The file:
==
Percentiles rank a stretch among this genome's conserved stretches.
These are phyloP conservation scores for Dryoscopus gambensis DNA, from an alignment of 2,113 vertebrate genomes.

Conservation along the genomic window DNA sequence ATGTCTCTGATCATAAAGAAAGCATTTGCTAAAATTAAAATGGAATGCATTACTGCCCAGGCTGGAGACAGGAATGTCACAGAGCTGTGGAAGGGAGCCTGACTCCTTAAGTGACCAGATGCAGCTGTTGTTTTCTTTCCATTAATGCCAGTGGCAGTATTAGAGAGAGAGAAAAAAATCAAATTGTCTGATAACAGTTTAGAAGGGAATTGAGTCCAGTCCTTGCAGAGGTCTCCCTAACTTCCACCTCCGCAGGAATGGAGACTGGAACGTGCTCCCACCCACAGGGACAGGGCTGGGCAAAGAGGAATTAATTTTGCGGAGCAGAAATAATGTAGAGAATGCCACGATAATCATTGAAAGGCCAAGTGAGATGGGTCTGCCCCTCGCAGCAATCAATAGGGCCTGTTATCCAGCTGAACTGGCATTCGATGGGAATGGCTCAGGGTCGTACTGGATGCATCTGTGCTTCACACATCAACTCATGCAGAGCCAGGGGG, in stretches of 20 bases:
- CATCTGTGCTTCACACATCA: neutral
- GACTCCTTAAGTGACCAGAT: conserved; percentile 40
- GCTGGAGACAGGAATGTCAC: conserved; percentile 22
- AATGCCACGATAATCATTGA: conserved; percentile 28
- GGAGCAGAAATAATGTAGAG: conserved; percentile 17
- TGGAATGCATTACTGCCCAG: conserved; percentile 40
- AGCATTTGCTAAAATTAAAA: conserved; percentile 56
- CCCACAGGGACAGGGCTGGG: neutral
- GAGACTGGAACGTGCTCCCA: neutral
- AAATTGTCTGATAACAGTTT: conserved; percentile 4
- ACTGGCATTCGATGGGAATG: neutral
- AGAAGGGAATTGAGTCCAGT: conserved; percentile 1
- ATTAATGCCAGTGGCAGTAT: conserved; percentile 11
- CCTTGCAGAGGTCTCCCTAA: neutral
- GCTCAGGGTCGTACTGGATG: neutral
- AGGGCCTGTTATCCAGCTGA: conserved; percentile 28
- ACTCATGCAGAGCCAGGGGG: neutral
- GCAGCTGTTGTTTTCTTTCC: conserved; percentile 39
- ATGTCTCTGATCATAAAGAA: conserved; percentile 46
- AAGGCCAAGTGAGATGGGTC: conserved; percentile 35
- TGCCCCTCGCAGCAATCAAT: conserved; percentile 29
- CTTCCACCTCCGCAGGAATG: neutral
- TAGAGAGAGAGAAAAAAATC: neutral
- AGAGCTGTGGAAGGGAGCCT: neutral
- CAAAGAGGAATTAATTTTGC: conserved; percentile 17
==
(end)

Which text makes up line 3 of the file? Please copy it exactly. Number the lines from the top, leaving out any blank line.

Conservation along the genomic window DNA sequence ATGTCTCTGATCATAAAGAAAGCATTTGCTAAAATTAAAATGGAATGCATTACTGCCCAGGCTGGAGACAGGAATGTCACAGAGCTGTGGAAGGGAGCCTGACTCCTTAAGTGACCAGATGCAGCTGTTGTTTTCTTTCCATTAATGCCAGTGGCAGTATTAGAGAGAGAGAAAAAAATCAAATTGTCTGATAACAGTTTAGAAGGGAATTGAGTCCAGTCCTTGCAGAGGTCTCCCTAACTTCCACCTCCGCAGGAATGGAGACTGGAACGTGCTCCCACCCACAGGGACAGGGCTGGGCAAAGAGGAATTAATTTTGCGGAGCAGAAATAATGTAGAGAATGCCACGATAATCATTGAAAGGCCAAGTGAGATGGGTCTGCCCCTCGCAGCAATCAATAGGGCCTGTTATCCAGCTGAACTGGCATTCGATGGGAATGGCTCAGGGTCGTACTGGATGCATCTGTGCTTCACACATCAACTCATGCAGAGCCAGGGGG, in stretches of 20 bases: